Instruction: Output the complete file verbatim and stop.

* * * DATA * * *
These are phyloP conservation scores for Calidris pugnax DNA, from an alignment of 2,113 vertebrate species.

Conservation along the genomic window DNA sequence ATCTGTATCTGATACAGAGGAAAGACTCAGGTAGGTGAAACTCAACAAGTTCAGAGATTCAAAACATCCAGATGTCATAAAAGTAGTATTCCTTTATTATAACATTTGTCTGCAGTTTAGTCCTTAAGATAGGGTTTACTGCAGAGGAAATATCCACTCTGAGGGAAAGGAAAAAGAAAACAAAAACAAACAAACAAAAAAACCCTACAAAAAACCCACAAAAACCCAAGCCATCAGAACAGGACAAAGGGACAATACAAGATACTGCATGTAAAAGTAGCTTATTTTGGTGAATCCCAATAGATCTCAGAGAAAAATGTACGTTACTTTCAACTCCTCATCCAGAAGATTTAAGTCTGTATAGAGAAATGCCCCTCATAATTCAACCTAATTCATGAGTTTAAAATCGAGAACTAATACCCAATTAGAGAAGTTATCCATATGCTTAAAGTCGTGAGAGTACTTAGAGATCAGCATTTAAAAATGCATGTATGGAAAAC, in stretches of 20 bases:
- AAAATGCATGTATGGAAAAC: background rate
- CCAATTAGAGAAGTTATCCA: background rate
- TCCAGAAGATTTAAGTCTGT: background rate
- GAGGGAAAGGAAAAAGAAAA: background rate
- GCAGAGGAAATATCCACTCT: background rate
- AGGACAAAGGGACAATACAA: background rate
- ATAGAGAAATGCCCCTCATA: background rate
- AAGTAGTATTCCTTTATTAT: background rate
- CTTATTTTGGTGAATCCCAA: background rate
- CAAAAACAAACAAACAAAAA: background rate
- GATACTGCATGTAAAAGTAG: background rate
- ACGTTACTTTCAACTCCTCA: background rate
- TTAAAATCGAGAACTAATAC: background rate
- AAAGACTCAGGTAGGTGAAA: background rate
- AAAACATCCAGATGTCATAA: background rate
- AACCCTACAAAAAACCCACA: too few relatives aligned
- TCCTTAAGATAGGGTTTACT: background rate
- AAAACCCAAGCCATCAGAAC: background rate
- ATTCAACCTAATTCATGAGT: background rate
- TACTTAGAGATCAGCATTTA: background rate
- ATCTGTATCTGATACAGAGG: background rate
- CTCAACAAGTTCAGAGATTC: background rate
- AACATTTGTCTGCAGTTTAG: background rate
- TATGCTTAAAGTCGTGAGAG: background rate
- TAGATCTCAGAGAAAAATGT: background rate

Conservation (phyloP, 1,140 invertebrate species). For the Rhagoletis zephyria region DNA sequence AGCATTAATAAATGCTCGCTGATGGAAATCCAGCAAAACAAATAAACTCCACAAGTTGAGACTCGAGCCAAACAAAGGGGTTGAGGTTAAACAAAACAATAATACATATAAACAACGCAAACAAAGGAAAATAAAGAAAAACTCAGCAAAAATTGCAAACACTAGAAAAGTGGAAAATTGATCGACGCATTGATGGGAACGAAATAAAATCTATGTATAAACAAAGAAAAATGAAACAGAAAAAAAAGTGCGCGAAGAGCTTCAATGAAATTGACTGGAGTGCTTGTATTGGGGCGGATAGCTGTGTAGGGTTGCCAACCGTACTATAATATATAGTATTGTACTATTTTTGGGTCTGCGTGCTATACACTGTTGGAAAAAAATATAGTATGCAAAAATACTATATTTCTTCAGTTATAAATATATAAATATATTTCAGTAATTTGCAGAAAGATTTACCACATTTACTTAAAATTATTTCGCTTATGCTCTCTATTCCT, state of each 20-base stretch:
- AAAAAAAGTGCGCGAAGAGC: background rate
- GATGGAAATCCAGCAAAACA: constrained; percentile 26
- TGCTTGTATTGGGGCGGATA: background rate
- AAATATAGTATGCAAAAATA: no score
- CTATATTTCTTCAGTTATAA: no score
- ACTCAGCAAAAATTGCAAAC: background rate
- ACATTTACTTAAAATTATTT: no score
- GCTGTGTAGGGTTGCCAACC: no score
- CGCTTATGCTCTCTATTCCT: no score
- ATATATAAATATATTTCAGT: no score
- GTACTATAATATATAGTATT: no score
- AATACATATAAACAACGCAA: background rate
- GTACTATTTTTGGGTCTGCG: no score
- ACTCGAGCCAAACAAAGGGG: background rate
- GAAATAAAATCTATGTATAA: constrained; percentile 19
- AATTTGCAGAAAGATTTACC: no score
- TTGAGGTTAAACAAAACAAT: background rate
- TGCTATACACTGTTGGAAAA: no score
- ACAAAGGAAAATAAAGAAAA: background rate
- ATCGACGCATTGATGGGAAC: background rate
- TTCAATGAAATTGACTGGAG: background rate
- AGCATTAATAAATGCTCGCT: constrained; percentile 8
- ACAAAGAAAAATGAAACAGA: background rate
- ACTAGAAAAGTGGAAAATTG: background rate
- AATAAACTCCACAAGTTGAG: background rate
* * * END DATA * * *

These are phyloP conservation scores for Calidris pugnax DNA, from an alignment of 2,113 vertebrate species.

Conservation along the genomic window DNA sequence ATCTGTATCTGATACAGAGGAAAGACTCAGGTAGGTGAAACTCAACAAGTTCAGAGATTCAAAACATCCAGATGTCATAAAAGTAGTATTCCTTTATTATAACATTTGTCTGCAGTTTAGTCCTTAAGATAGGGTTTACTGCAGAGGAAATATCCACTCTGAGGGAAAGGAAAAAGAAAACAAAAACAAACAAACAAAAAAACCCTACAAAAAACCCACAAAAACCCAAGCCATCAGAACAGGACAAAGGGACAATACAAGATACTGCATGTAAAAGTAGCTTATTTTGGTGAATCCCAATAGATCTCAGAGAAAAATGTACGTTACTTTCAACTCCTCATCCAGAAGATTTAAGTCTGTATAGAGAAATGCCCCTCATAATTCAACCTAATTCATGAGTTTAAAATCGAGAACTAATACCCAATTAGAGAAGTTATCCATATGCTTAAAGTCGTGAGAGTACTTAGAGATCAGCATTTAAAAATGCATGTATGGAAAAC, in stretches of 20 bases:
- AAAATGCATGTATGGAAAAC: background rate
- CCAATTAGAGAAGTTATCCA: background rate
- TCCAGAAGATTTAAGTCTGT: background rate
- GAGGGAAAGGAAAAAGAAAA: background rate
- GCAGAGGAAATATCCACTCT: background rate
- AGGACAAAGGGACAATACAA: background rate
- ATAGAGAAATGCCCCTCATA: background rate
- AAGTAGTATTCCTTTATTAT: background rate
- CTTATTTTGGTGAATCCCAA: background rate
- CAAAAACAAACAAACAAAAA: background rate
- GATACTGCATGTAAAAGTAG: background rate
- ACGTTACTTTCAACTCCTCA: background rate
- TTAAAATCGAGAACTAATAC: background rate
- AAAGACTCAGGTAGGTGAAA: background rate
- AAAACATCCAGATGTCATAA: background rate
- AACCCTACAAAAAACCCACA: too few relatives aligned
- TCCTTAAGATAGGGTTTACT: background rate
- AAAACCCAAGCCATCAGAAC: background rate
- ATTCAACCTAATTCATGAGT: background rate
- TACTTAGAGATCAGCATTTA: background rate
- ATCTGTATCTGATACAGAGG: background rate
- CTCAACAAGTTCAGAGATTC: background rate
- AACATTTGTCTGCAGTTTAG: background rate
- TATGCTTAAAGTCGTGAGAG: background rate
- TAGATCTCAGAGAAAAATGT: background rate

Conservation (phyloP, 1,140 invertebrate species). For the Rhagoletis zephyria region DNA sequence AGCATTAATAAATGCTCGCTGATGGAAATCCAGCAAAACAAATAAACTCCACAAGTTGAGACTCGAGCCAAACAAAGGGGTTGAGGTTAAACAAAACAATAATACATATAAACAACGCAAACAAAGGAAAATAAAGAAAAACTCAGCAAAAATTGCAAACACTAGAAAAGTGGAAAATTGATCGACGCATTGATGGGAACGAAATAAAATCTATGTATAAACAAAGAAAAATGAAACAGAAAAAAAAGTGCGCGAAGAGCTTCAATGAAATTGACTGGAGTGCTTGTATTGGGGCGGATAGCTGTGTAGGGTTGCCAACCGTACTATAATATATAGTATTGTACTATTTTTGGGTCTGCGTGCTATACACTGTTGGAAAAAAATATAGTATGCAAAAATACTATATTTCTTCAGTTATAAATATATAAATATATTTCAGTAATTTGCAGAAAGATTTACCACATTTACTTAAAATTATTTCGCTTATGCTCTCTATTCCT, state of each 20-base stretch:
- AAAAAAAGTGCGCGAAGAGC: background rate
- GATGGAAATCCAGCAAAACA: constrained; percentile 26
- TGCTTGTATTGGGGCGGATA: background rate
- AAATATAGTATGCAAAAATA: no score
- CTATATTTCTTCAGTTATAA: no score
- ACTCAGCAAAAATTGCAAAC: background rate
- ACATTTACTTAAAATTATTT: no score
- GCTGTGTAGGGTTGCCAACC: no score
- CGCTTATGCTCTCTATTCCT: no score
- ATATATAAATATATTTCAGT: no score
- GTACTATAATATATAGTATT: no score
- AATACATATAAACAACGCAA: background rate
- GTACTATTTTTGGGTCTGCG: no score
- ACTCGAGCCAAACAAAGGGG: background rate
- GAAATAAAATCTATGTATAA: constrained; percentile 19
- AATTTGCAGAAAGATTTACC: no score
- TTGAGGTTAAACAAAACAAT: background rate
- TGCTATACACTGTTGGAAAA: no score
- ACAAAGGAAAATAAAGAAAA: background rate
- ATCGACGCATTGATGGGAAC: background rate
- TTCAATGAAATTGACTGGAG: background rate
- AGCATTAATAAATGCTCGCT: constrained; percentile 8
- ACAAAGAAAAATGAAACAGA: background rate
- ACTAGAAAAGTGGAAAATTG: background rate
- AATAAACTCCACAAGTTGAG: background rate